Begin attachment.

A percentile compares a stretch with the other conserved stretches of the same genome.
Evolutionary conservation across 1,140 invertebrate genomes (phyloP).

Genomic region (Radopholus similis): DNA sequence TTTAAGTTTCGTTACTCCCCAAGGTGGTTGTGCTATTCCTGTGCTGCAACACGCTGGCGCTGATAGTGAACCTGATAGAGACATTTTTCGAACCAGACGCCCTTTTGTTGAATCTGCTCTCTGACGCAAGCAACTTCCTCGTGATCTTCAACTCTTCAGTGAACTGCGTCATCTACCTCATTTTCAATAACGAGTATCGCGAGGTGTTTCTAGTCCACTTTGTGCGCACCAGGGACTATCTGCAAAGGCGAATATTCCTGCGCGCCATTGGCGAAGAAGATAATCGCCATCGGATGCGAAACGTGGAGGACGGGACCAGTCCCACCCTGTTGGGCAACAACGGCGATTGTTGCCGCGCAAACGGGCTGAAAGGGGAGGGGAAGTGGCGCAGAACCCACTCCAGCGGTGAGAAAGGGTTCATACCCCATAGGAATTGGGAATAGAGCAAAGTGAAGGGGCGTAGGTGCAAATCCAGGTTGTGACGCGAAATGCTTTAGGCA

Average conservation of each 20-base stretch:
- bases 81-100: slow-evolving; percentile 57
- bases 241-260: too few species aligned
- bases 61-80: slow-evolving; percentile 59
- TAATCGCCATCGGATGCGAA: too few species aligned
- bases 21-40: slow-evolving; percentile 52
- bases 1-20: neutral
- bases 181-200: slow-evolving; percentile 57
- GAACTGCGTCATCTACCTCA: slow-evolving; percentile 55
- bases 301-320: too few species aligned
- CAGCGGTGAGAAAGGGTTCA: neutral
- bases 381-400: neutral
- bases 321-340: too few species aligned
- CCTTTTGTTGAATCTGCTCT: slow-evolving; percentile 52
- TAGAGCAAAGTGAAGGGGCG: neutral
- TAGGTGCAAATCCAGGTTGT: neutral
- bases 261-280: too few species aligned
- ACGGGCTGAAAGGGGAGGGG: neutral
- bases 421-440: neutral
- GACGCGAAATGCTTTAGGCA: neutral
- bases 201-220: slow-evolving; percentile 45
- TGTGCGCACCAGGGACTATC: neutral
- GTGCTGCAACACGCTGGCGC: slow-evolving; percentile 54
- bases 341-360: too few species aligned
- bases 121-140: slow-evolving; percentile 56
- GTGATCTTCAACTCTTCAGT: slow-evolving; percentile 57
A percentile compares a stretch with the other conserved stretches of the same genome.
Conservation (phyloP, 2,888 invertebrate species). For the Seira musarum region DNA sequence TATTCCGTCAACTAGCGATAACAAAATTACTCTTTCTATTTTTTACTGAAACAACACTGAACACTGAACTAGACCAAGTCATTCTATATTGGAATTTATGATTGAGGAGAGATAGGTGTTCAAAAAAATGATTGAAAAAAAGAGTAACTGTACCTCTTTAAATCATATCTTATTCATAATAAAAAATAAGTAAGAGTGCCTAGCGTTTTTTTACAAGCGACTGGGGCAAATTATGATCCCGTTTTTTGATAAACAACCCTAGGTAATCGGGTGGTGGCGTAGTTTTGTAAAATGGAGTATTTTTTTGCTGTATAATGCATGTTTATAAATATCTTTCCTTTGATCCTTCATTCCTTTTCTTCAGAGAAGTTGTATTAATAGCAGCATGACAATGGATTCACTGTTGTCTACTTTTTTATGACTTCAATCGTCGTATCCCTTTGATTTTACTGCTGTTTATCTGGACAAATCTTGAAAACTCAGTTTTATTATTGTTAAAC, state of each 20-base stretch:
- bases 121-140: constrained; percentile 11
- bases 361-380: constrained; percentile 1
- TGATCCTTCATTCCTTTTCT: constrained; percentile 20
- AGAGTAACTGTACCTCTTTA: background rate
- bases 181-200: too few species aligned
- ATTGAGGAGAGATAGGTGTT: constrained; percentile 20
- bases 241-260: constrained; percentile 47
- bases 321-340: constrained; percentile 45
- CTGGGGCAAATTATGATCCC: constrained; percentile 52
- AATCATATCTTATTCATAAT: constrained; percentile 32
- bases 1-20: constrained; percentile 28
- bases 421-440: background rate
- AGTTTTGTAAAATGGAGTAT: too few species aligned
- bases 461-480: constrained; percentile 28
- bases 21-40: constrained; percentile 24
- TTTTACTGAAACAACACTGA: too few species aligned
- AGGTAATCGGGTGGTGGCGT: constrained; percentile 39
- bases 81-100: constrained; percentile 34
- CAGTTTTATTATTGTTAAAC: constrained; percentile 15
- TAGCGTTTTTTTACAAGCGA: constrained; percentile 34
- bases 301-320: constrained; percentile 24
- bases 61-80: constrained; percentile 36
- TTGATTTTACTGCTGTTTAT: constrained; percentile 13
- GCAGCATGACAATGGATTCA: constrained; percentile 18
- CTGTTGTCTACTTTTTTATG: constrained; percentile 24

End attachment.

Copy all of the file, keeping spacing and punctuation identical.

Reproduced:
A percentile compares a stretch with the other conserved stretches of the same genome.
Evolutionary conservation across 1,140 invertebrate genomes (phyloP).

Genomic region (Radopholus similis): DNA sequence TTTAAGTTTCGTTACTCCCCAAGGTGGTTGTGCTATTCCTGTGCTGCAACACGCTGGCGCTGATAGTGAACCTGATAGAGACATTTTTCGAACCAGACGCCCTTTTGTTGAATCTGCTCTCTGACGCAAGCAACTTCCTCGTGATCTTCAACTCTTCAGTGAACTGCGTCATCTACCTCATTTTCAATAACGAGTATCGCGAGGTGTTTCTAGTCCACTTTGTGCGCACCAGGGACTATCTGCAAAGGCGAATATTCCTGCGCGCCATTGGCGAAGAAGATAATCGCCATCGGATGCGAAACGTGGAGGACGGGACCAGTCCCACCCTGTTGGGCAACAACGGCGATTGTTGCCGCGCAAACGGGCTGAAAGGGGAGGGGAAGTGGCGCAGAACCCACTCCAGCGGTGAGAAAGGGTTCATACCCCATAGGAATTGGGAATAGAGCAAAGTGAAGGGGCGTAGGTGCAAATCCAGGTTGTGACGCGAAATGCTTTAGGCA

Average conservation of each 20-base stretch:
- bases 81-100: slow-evolving; percentile 57
- bases 241-260: too few species aligned
- bases 61-80: slow-evolving; percentile 59
- TAATCGCCATCGGATGCGAA: too few species aligned
- bases 21-40: slow-evolving; percentile 52
- bases 1-20: neutral
- bases 181-200: slow-evolving; percentile 57
- GAACTGCGTCATCTACCTCA: slow-evolving; percentile 55
- bases 301-320: too few species aligned
- CAGCGGTGAGAAAGGGTTCA: neutral
- bases 381-400: neutral
- bases 321-340: too few species aligned
- CCTTTTGTTGAATCTGCTCT: slow-evolving; percentile 52
- TAGAGCAAAGTGAAGGGGCG: neutral
- TAGGTGCAAATCCAGGTTGT: neutral
- bases 261-280: too few species aligned
- ACGGGCTGAAAGGGGAGGGG: neutral
- bases 421-440: neutral
- GACGCGAAATGCTTTAGGCA: neutral
- bases 201-220: slow-evolving; percentile 45
- TGTGCGCACCAGGGACTATC: neutral
- GTGCTGCAACACGCTGGCGC: slow-evolving; percentile 54
- bases 341-360: too few species aligned
- bases 121-140: slow-evolving; percentile 56
- GTGATCTTCAACTCTTCAGT: slow-evolving; percentile 57
A percentile compares a stretch with the other conserved stretches of the same genome.
Conservation (phyloP, 2,888 invertebrate species). For the Seira musarum region DNA sequence TATTCCGTCAACTAGCGATAACAAAATTACTCTTTCTATTTTTTACTGAAACAACACTGAACACTGAACTAGACCAAGTCATTCTATATTGGAATTTATGATTGAGGAGAGATAGGTGTTCAAAAAAATGATTGAAAAAAAGAGTAACTGTACCTCTTTAAATCATATCTTATTCATAATAAAAAATAAGTAAGAGTGCCTAGCGTTTTTTTACAAGCGACTGGGGCAAATTATGATCCCGTTTTTTGATAAACAACCCTAGGTAATCGGGTGGTGGCGTAGTTTTGTAAAATGGAGTATTTTTTTGCTGTATAATGCATGTTTATAAATATCTTTCCTTTGATCCTTCATTCCTTTTCTTCAGAGAAGTTGTATTAATAGCAGCATGACAATGGATTCACTGTTGTCTACTTTTTTATGACTTCAATCGTCGTATCCCTTTGATTTTACTGCTGTTTATCTGGACAAATCTTGAAAACTCAGTTTTATTATTGTTAAAC, state of each 20-base stretch:
- bases 121-140: constrained; percentile 11
- bases 361-380: constrained; percentile 1
- TGATCCTTCATTCCTTTTCT: constrained; percentile 20
- AGAGTAACTGTACCTCTTTA: background rate
- bases 181-200: too few species aligned
- ATTGAGGAGAGATAGGTGTT: constrained; percentile 20
- bases 241-260: constrained; percentile 47
- bases 321-340: constrained; percentile 45
- CTGGGGCAAATTATGATCCC: constrained; percentile 52
- AATCATATCTTATTCATAAT: constrained; percentile 32
- bases 1-20: constrained; percentile 28
- bases 421-440: background rate
- AGTTTTGTAAAATGGAGTAT: too few species aligned
- bases 461-480: constrained; percentile 28
- bases 21-40: constrained; percentile 24
- TTTTACTGAAACAACACTGA: too few species aligned
- AGGTAATCGGGTGGTGGCGT: constrained; percentile 39
- bases 81-100: constrained; percentile 34
- CAGTTTTATTATTGTTAAAC: constrained; percentile 15
- TAGCGTTTTTTTACAAGCGA: constrained; percentile 34
- bases 301-320: constrained; percentile 24
- bases 61-80: constrained; percentile 36
- TTGATTTTACTGCTGTTTAT: constrained; percentile 13
- GCAGCATGACAATGGATTCA: constrained; percentile 18
- CTGTTGTCTACTTTTTTATG: constrained; percentile 24